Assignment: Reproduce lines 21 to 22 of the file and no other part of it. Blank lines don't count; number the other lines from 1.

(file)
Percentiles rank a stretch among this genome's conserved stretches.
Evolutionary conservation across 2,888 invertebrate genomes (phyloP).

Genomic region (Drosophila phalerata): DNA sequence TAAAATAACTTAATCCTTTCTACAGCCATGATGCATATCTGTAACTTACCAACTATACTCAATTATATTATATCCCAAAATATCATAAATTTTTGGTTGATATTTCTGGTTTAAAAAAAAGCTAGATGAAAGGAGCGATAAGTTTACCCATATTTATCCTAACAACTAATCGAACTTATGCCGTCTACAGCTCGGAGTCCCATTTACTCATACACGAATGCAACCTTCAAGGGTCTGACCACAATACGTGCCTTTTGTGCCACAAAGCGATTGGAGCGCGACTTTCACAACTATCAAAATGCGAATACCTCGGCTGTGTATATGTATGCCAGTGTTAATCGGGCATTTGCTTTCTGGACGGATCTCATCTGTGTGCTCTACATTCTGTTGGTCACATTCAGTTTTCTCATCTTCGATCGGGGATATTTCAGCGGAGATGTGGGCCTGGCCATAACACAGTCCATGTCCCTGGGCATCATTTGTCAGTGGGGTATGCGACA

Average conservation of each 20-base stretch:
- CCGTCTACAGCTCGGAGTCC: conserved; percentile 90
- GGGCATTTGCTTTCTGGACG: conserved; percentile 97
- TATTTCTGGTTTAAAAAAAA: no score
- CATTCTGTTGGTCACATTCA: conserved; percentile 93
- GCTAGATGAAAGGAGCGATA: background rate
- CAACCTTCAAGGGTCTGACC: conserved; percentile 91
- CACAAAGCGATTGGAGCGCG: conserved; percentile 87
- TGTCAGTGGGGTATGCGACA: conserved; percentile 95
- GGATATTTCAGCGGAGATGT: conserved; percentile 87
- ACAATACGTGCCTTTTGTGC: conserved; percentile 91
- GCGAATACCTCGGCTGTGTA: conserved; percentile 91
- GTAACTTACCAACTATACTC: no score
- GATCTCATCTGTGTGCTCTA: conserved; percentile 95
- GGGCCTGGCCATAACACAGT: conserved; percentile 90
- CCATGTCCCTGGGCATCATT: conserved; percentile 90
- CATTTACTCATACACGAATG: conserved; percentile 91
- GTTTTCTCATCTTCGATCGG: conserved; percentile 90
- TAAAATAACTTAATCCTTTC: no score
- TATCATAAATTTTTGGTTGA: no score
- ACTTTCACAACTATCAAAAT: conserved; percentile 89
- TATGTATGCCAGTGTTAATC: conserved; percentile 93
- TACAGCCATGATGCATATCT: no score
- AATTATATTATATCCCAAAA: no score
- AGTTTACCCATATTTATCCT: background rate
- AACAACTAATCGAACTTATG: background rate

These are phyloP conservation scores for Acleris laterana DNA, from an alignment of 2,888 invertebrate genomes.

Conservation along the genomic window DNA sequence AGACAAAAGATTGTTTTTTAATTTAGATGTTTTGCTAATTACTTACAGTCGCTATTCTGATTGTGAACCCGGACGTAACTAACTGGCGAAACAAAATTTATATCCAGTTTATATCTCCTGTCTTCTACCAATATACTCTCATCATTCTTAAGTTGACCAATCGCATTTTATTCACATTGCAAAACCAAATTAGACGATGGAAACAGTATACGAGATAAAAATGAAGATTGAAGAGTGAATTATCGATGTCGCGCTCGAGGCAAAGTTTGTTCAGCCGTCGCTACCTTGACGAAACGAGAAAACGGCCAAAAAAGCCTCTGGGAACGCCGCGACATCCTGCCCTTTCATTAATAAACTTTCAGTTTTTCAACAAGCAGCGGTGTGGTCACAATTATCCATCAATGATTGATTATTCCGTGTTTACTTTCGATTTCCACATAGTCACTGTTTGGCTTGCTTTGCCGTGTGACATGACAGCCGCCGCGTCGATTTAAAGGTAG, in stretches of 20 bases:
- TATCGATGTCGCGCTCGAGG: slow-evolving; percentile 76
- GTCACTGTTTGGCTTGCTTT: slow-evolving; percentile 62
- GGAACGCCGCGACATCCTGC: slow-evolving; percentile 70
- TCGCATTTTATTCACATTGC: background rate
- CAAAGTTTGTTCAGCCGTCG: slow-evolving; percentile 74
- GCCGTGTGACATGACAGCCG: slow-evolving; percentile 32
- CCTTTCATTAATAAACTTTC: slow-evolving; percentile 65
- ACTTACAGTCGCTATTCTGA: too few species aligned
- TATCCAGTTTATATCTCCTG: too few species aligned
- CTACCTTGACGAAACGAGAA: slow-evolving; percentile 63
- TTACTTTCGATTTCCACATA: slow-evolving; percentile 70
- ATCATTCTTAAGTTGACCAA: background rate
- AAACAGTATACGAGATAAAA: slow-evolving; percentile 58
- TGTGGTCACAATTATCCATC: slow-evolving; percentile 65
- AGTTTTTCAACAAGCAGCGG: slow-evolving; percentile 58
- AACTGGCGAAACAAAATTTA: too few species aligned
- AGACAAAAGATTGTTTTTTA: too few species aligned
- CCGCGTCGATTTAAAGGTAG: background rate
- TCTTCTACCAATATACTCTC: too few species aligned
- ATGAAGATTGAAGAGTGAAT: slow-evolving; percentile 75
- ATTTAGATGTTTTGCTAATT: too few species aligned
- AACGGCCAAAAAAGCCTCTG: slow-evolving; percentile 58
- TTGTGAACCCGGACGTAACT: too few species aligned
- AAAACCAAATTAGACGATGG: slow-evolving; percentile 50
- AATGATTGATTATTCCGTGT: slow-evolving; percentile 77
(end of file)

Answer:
- GTTTTCTCATCTTCGATCGG: conserved; percentile 90
- TAAAATAACTTAATCCTTTC: no score